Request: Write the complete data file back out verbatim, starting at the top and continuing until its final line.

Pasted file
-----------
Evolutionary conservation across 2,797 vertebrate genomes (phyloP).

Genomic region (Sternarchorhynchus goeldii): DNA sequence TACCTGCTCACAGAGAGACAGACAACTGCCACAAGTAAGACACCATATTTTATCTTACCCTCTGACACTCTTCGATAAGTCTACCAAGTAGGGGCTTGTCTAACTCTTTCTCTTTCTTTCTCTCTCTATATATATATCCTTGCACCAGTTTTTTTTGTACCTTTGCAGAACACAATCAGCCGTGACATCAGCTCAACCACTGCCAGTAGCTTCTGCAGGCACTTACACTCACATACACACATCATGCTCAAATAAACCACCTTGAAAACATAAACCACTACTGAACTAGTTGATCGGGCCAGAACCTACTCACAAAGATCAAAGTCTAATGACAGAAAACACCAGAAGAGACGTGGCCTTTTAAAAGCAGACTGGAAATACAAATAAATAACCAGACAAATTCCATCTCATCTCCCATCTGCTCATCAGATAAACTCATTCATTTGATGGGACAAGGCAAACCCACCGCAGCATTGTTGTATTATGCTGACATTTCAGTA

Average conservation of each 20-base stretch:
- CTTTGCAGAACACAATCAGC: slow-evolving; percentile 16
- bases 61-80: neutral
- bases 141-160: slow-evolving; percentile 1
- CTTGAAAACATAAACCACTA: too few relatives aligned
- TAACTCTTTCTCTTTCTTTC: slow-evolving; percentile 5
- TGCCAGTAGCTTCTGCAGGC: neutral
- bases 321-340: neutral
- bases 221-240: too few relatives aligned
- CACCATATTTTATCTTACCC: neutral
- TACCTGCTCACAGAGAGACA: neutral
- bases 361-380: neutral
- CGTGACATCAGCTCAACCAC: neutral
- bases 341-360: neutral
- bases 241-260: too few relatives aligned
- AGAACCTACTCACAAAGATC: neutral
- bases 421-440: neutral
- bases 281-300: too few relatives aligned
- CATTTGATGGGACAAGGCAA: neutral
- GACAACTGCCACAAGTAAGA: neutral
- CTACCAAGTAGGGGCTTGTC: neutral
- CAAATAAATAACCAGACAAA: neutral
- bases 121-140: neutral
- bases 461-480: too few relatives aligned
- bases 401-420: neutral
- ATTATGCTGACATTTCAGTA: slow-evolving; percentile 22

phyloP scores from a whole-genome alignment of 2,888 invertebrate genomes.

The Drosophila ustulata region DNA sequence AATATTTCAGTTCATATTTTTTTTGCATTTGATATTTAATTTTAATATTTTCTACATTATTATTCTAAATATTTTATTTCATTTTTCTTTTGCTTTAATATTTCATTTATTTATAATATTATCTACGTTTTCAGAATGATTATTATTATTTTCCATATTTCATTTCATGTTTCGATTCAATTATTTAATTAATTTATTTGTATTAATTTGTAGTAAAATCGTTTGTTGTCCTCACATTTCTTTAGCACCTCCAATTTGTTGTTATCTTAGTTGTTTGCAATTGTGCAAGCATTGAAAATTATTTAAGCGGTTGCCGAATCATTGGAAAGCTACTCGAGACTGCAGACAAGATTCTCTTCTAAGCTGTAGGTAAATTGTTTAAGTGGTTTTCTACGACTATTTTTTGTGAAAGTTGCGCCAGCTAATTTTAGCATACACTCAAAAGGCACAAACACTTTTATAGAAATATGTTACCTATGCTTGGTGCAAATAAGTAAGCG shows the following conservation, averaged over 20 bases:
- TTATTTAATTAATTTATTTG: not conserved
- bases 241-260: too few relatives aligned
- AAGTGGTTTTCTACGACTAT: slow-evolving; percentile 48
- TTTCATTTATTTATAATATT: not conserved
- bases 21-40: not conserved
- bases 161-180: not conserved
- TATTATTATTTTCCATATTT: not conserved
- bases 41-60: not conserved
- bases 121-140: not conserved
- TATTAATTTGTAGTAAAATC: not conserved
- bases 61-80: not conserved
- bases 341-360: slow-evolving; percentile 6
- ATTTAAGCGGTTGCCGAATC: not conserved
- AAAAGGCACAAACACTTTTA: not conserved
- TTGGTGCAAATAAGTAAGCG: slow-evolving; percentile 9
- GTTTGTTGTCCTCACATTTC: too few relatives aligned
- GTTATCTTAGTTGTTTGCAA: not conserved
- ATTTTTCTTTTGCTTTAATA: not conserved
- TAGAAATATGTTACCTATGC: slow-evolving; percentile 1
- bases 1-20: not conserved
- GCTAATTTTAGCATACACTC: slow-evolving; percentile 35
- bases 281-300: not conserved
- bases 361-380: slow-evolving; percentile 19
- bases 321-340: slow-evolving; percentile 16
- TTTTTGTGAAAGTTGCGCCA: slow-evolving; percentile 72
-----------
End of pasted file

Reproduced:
Evolutionary conservation across 2,797 vertebrate genomes (phyloP).

Genomic region (Sternarchorhynchus goeldii): DNA sequence TACCTGCTCACAGAGAGACAGACAACTGCCACAAGTAAGACACCATATTTTATCTTACCCTCTGACACTCTTCGATAAGTCTACCAAGTAGGGGCTTGTCTAACTCTTTCTCTTTCTTTCTCTCTCTATATATATATCCTTGCACCAGTTTTTTTTGTACCTTTGCAGAACACAATCAGCCGTGACATCAGCTCAACCACTGCCAGTAGCTTCTGCAGGCACTTACACTCACATACACACATCATGCTCAAATAAACCACCTTGAAAACATAAACCACTACTGAACTAGTTGATCGGGCCAGAACCTACTCACAAAGATCAAAGTCTAATGACAGAAAACACCAGAAGAGACGTGGCCTTTTAAAAGCAGACTGGAAATACAAATAAATAACCAGACAAATTCCATCTCATCTCCCATCTGCTCATCAGATAAACTCATTCATTTGATGGGACAAGGCAAACCCACCGCAGCATTGTTGTATTATGCTGACATTTCAGTA

Average conservation of each 20-base stretch:
- CTTTGCAGAACACAATCAGC: slow-evolving; percentile 16
- bases 61-80: neutral
- bases 141-160: slow-evolving; percentile 1
- CTTGAAAACATAAACCACTA: too few relatives aligned
- TAACTCTTTCTCTTTCTTTC: slow-evolving; percentile 5
- TGCCAGTAGCTTCTGCAGGC: neutral
- bases 321-340: neutral
- bases 221-240: too few relatives aligned
- CACCATATTTTATCTTACCC: neutral
- TACCTGCTCACAGAGAGACA: neutral
- bases 361-380: neutral
- CGTGACATCAGCTCAACCAC: neutral
- bases 341-360: neutral
- bases 241-260: too few relatives aligned
- AGAACCTACTCACAAAGATC: neutral
- bases 421-440: neutral
- bases 281-300: too few relatives aligned
- CATTTGATGGGACAAGGCAA: neutral
- GACAACTGCCACAAGTAAGA: neutral
- CTACCAAGTAGGGGCTTGTC: neutral
- CAAATAAATAACCAGACAAA: neutral
- bases 121-140: neutral
- bases 461-480: too few relatives aligned
- bases 401-420: neutral
- ATTATGCTGACATTTCAGTA: slow-evolving; percentile 22

phyloP scores from a whole-genome alignment of 2,888 invertebrate genomes.

The Drosophila ustulata region DNA sequence AATATTTCAGTTCATATTTTTTTTGCATTTGATATTTAATTTTAATATTTTCTACATTATTATTCTAAATATTTTATTTCATTTTTCTTTTGCTTTAATATTTCATTTATTTATAATATTATCTACGTTTTCAGAATGATTATTATTATTTTCCATATTTCATTTCATGTTTCGATTCAATTATTTAATTAATTTATTTGTATTAATTTGTAGTAAAATCGTTTGTTGTCCTCACATTTCTTTAGCACCTCCAATTTGTTGTTATCTTAGTTGTTTGCAATTGTGCAAGCATTGAAAATTATTTAAGCGGTTGCCGAATCATTGGAAAGCTACTCGAGACTGCAGACAAGATTCTCTTCTAAGCTGTAGGTAAATTGTTTAAGTGGTTTTCTACGACTATTTTTTGTGAAAGTTGCGCCAGCTAATTTTAGCATACACTCAAAAGGCACAAACACTTTTATAGAAATATGTTACCTATGCTTGGTGCAAATAAGTAAGCG shows the following conservation, averaged over 20 bases:
- TTATTTAATTAATTTATTTG: not conserved
- bases 241-260: too few relatives aligned
- AAGTGGTTTTCTACGACTAT: slow-evolving; percentile 48
- TTTCATTTATTTATAATATT: not conserved
- bases 21-40: not conserved
- bases 161-180: not conserved
- TATTATTATTTTCCATATTT: not conserved
- bases 41-60: not conserved
- bases 121-140: not conserved
- TATTAATTTGTAGTAAAATC: not conserved
- bases 61-80: not conserved
- bases 341-360: slow-evolving; percentile 6
- ATTTAAGCGGTTGCCGAATC: not conserved
- AAAAGGCACAAACACTTTTA: not conserved
- TTGGTGCAAATAAGTAAGCG: slow-evolving; percentile 9
- GTTTGTTGTCCTCACATTTC: too few relatives aligned
- GTTATCTTAGTTGTTTGCAA: not conserved
- ATTTTTCTTTTGCTTTAATA: not conserved
- TAGAAATATGTTACCTATGC: slow-evolving; percentile 1
- bases 1-20: not conserved
- GCTAATTTTAGCATACACTC: slow-evolving; percentile 35
- bases 281-300: not conserved
- bases 361-380: slow-evolving; percentile 19
- bases 321-340: slow-evolving; percentile 16
- TTTTTGTGAAAGTTGCGCCA: slow-evolving; percentile 72